possible to receive/transmit at many frequencys at same time?

Discussion in 'Wireless & RF Design' started by helios, Aug 9, 2014.

  1. helios

    Thread Starter New Member

    Aug 9, 2014
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    Hi, I am just starting learning about radio and there something I don't quite understand when it comes to data/bandwidth limits.


    Lets say I transmit a signal at exactly 1000000hz (1Mhz) and encode 1 and 0 as full power or half power (amplitude modulation) for each herz to get 1 million bits/sec (1Mbit) and then do the same at a frequency of 1000002hz and again at 1000004hz etc. all the way up to 2000000hz so I have half a million separate signals (with 1hz spacing) at between 1Mbit & 2Mbit data-rate per signal. my total data rate would be something like 500000K Mbit or (500Gbit). Clearly in the real world this is not possible and I would like to know why. Is it because I would need half a million transmitters and receivers or is it possible to listen to or transmit all frequencies at once with a single antenna using oversampling with software defined radio. I get the feeling i'm missing something here so If somebody could fill me in it would be most welcome.




    Thanks
     
  2. bertus

    Administrator

    Apr 5, 2008
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    Hello,

    The way you want to do it is not possible.
    Modulating a signal will give sidebands.

    Have a look how a VDSL signal is made:
    http://en.wikipedia.org/wiki/VDSL2

    Bertus
     
  3. helios

    Thread Starter New Member

    Aug 9, 2014
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    I did a bit more reading about sidebands and AM and as I understand it sidebands are only created with traditional analogue voice AM not digital On-off keying Amplitude-shift keying (ASK) as used for digital data where a carrier wave is simply turned on (to represent 1) or kept off (representing 0) rather than actively modulated by another frequency that would create sidebands. If someone could explain why the example if my first post can not work I would be most grateful.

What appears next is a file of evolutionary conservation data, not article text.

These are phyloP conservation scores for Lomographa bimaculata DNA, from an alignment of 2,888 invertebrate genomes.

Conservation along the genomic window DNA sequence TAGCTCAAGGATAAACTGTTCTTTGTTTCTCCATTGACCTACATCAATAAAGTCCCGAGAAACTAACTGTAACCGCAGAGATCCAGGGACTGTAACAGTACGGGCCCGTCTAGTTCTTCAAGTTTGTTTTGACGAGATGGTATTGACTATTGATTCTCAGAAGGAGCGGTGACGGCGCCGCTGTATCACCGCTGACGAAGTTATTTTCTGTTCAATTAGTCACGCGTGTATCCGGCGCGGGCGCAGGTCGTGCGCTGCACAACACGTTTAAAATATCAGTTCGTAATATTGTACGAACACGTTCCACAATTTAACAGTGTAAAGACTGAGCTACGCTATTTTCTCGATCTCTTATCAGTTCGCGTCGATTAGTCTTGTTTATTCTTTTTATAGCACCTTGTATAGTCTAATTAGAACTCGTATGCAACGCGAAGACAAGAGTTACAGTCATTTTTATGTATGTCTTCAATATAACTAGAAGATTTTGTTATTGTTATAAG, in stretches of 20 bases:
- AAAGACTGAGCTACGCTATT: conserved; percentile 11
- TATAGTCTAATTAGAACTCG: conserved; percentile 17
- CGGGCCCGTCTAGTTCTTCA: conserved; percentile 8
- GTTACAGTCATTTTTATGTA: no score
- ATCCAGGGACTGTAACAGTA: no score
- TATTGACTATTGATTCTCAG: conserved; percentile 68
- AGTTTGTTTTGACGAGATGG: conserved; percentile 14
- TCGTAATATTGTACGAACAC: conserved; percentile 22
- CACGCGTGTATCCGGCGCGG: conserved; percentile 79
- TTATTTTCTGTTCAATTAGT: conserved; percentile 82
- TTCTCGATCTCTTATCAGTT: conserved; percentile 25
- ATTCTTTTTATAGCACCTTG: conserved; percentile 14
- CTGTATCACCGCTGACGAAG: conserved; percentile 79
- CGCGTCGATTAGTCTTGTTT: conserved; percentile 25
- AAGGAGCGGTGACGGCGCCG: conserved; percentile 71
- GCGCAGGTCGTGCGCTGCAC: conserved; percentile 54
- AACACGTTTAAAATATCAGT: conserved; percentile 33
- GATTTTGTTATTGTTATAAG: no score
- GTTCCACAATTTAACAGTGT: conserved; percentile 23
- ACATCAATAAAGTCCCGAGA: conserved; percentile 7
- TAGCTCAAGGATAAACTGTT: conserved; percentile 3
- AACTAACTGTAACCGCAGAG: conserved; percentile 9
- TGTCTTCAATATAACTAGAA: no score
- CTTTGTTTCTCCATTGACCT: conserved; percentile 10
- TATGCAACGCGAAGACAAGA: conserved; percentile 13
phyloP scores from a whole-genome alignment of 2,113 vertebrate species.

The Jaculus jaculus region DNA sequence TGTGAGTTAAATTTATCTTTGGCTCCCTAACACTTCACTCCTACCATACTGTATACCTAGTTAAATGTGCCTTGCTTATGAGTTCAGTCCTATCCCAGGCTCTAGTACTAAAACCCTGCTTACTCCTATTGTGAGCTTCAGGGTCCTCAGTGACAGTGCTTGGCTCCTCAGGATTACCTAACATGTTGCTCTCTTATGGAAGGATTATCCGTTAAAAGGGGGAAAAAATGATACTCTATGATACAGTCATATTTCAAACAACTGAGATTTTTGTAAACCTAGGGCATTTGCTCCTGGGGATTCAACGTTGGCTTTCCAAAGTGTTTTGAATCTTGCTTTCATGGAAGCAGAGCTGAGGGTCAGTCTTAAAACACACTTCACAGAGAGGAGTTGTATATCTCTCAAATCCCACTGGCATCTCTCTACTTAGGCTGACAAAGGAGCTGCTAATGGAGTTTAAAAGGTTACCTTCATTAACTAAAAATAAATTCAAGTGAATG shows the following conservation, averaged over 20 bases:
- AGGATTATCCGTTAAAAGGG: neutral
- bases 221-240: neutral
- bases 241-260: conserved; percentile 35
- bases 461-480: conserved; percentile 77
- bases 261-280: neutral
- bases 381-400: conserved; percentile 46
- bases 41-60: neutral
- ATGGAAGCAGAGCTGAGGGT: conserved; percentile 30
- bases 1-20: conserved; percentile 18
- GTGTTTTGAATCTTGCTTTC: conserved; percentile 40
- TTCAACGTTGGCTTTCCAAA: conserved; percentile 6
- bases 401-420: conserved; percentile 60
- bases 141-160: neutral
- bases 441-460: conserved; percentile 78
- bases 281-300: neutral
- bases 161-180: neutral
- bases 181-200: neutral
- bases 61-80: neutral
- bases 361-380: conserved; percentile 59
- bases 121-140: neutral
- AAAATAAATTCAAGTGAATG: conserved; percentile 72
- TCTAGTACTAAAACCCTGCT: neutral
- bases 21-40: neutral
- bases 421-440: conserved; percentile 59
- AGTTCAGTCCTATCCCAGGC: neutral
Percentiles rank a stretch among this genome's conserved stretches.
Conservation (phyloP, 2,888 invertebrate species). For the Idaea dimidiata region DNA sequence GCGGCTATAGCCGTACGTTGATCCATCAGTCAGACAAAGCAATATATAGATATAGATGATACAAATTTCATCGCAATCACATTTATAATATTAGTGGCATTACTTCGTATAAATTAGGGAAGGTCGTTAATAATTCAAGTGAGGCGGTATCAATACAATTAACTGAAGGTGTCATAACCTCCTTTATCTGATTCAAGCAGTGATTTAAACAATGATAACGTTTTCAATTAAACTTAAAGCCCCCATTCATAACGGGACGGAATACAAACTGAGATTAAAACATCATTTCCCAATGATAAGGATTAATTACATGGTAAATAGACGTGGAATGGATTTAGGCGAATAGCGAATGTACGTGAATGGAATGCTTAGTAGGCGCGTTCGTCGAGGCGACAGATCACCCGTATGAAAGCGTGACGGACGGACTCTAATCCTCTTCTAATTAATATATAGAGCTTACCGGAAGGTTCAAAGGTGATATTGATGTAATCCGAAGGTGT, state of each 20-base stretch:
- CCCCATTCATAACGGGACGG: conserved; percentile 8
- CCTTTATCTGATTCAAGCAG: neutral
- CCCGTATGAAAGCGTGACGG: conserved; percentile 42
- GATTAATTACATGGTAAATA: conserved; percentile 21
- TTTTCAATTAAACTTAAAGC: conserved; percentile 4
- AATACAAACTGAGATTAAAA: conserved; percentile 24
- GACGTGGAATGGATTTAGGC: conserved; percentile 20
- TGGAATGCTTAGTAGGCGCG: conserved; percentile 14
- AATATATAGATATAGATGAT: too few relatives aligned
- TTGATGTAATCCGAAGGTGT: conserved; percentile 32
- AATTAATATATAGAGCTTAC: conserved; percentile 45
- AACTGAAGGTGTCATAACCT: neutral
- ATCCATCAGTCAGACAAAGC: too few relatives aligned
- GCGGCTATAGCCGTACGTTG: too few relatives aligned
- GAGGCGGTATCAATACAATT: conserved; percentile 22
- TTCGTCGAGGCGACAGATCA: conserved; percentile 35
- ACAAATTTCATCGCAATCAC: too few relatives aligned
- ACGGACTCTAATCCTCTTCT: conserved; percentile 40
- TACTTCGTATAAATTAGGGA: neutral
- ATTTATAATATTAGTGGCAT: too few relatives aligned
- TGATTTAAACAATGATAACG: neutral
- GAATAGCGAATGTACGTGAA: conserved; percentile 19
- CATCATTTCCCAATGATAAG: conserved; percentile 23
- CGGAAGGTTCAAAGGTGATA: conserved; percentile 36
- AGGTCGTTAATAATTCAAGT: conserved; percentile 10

4. bertus

    Administrator

    Apr 5, 2008
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  5. helios

    Thread Starter New Member

    Aug 9, 2014
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    Thanks for the link, this webpage was also a good read>http://www.w8ji.com/cw_bandwidth_described.htm


    I now understand that the more you change a carrier wave per unit of time the wider the sidebands will be and the more bandwidth consumed which explains the relationship between data rate and bandwidth.


    I still can't get my head around exactly "how" sideband frequencys are created when a carrier is modulated, ie. how the change of a signal creates two new signals either side of the carrier. I'm trying to picture it in my head but i can't.


    Thanks for your advice.
     
  6. bertus

    Administrator

    Apr 5, 2008
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    Hello,

    The squarewave is made from adding a lot of odd harmincs of sinuses.
    That way the odd harmonics of the base frequency will come back in the modulated signal.

    Here is a tutorial how a basic AM modulation works:
    http://www.williamson-labs.com/480_am.htm

    This is a link from the EDUCYPEDIA page on analog modulation techniques:
    http://educypedia.karadimov.info/electronics/modulation.htm

    About the question if it is possible to receive a lot of frequencies at the same time, I would say yes.
    Have a look at the following page where you can "see" the signals in a broad spectrum using a web SDR receiver:
    http://websdr.ewi.utwente.nl:8901/
    You can "tune" the receiver using mouse or typing in the numbers in the field below the waterfall.

    Bertus
     
    Last edited: Aug 9, 2014
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